There are six well-maintained hiking trails with different themes from the foot of the wooded mountain to the 599 meter-high mountaintop. It is possible get halfway to the top by cable car or lift. Near the terminal of the cable car is the Takao-san Natural Zoo and Botanical Garden, where monkeys are ranging freely.

It is particurlarly popular during the second half of november as it is one of Tokyo's most popular koyo spots. So it is advised during that time to visit the mountain during the week unless crowds are your thing.

Its location on Google Earth is here.

To get there take JR Chuo Line from Shinjuku to Takao Station, where one can transfer to the Keio Line and ride one more station to Takaosanguchi Station.

This could be anything from a half-day to a full-day trip.

Trip #9: Shibuya

Best exit from Shibuya station is the into the Hachikō square named after a dog. Hachikō was a truly persistent dog born in 1923, who every evening waited for his master coming home from work outside the station. When his master passed away (at work) he continued to come and wait at the station for next nearly 11 years. The dog got so famous even in its lifetime that a statue was erected shortly before Hachikō's death.

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The famous Hachikō statue. I think the cover may be due to the winter or the spring equinox (a period where one should, among other things, be good to animals).

The statue stands in the corner of the square.

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Just across the square was a Starbucks and Tower Records (I think, or it may have been HMV) with 6 or 7 floors of music (CD) and films (DVD and the occasional Blu-ray and HD-DVD). Got to get back there.

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Shibuya 109 (10 means To and 9 means Kyu, a play on words as the store is owned by Tokyu) department store which primarily offers womens clothing. There should be an 109-2 which is doing mens clothing also. There are competing stores owned by a number of the large railway companies, another one Seibu can be seen in the background to the left in the picture above.

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Got our morning coffee at Starbucks and a few pictures of the famous crossing, where there is green at the same time for all pedestrians.

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We choose to go to the left of the Starbucks, as seen from the square and ended up in a street with small shops and restaurants, but nothing out of the ordinary really. A single electronics shop caught my interest and I returned there a few days later and bought a few things.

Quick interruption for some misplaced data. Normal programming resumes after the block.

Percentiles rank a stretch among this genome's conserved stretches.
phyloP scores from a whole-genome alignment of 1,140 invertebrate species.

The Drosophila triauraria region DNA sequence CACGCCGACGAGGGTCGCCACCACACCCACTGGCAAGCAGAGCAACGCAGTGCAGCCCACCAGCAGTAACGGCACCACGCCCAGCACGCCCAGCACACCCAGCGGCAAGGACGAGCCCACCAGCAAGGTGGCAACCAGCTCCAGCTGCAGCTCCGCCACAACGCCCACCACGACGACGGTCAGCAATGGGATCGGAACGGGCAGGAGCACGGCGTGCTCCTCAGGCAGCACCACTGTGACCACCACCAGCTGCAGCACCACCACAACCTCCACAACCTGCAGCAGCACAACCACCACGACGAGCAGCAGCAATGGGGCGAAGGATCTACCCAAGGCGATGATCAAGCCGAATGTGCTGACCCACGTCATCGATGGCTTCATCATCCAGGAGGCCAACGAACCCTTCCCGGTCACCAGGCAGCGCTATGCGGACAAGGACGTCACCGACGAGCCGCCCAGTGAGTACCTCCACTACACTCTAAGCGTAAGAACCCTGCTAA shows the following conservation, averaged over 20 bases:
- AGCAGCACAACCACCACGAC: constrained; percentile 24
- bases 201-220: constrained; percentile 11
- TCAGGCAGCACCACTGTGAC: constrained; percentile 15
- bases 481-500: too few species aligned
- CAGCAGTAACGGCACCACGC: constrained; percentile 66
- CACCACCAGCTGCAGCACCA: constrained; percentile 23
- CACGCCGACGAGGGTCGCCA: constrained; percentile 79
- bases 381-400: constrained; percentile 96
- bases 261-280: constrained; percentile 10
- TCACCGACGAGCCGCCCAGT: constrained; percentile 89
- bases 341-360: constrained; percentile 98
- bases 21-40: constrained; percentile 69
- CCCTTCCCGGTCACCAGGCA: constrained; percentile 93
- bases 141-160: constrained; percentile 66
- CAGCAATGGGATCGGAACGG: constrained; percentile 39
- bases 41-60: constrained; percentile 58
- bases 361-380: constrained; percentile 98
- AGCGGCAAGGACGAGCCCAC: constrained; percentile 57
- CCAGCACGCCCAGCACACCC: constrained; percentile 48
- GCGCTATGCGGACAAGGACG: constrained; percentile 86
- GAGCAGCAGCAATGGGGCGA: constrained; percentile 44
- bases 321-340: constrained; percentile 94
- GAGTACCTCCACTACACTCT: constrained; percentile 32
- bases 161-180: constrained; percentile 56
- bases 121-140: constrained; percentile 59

We missed a number of museums, there are a number of concert places, NHK Studio park where we can get a tour of the TV studios. Two large shops, Book 1st, one of the largest bookstores in Tokyo, as well as Tokyo Hands, everything gadget or practical (Home decorations) that is very Japanese (like a rubber duck department) can be found there.

Want to visit at least the music store and Tokyo Hands.

Shibuya's location on Google Earth is here.

Trip #10: Shimokitazawa

Anders wants to visit a bar in Shimokitazawa, so it is now on the list.

Shimokitazawa is typically visited by university students. It is an old style area with very narrow streets and highly intersected with many small alleyways. There is nothing special there, except the bar, and lots of small shops, bars and restaurants. The center is the small square by the south exit of the station.

Should be a good shopping area for china, cheap clothes and character goods (no idea what that is), and it should be a good place to spot interesting shop names. Not many non-Japanese tourists so time to make a wild guess on the menu card.

The advice is: 'Carry a mobile phone and try hard to look under 25'. There is a bit more information here.

From Kotaku directions to 'Mother':

Take the Odakyu line from Shinjuku or the Inokashira line from Shibuya and get off at Shimokitazawa. Take the south exit from the station, and go straight down the main street keeping McDonalds on your left. Walk for about 2 minutes (Mr Donuts is halfway there) until the road opens out wider. About 20 meters after that (and just before you get to Osho chinese restaurant's red sign) there is a very small intersection. Turn right and Mother is the first building on the right with the mosaic wall outside.

It is definitely worth a visit to take in the atmosphere, and it is very close to Shibuya and Shinjuku so easy to get there.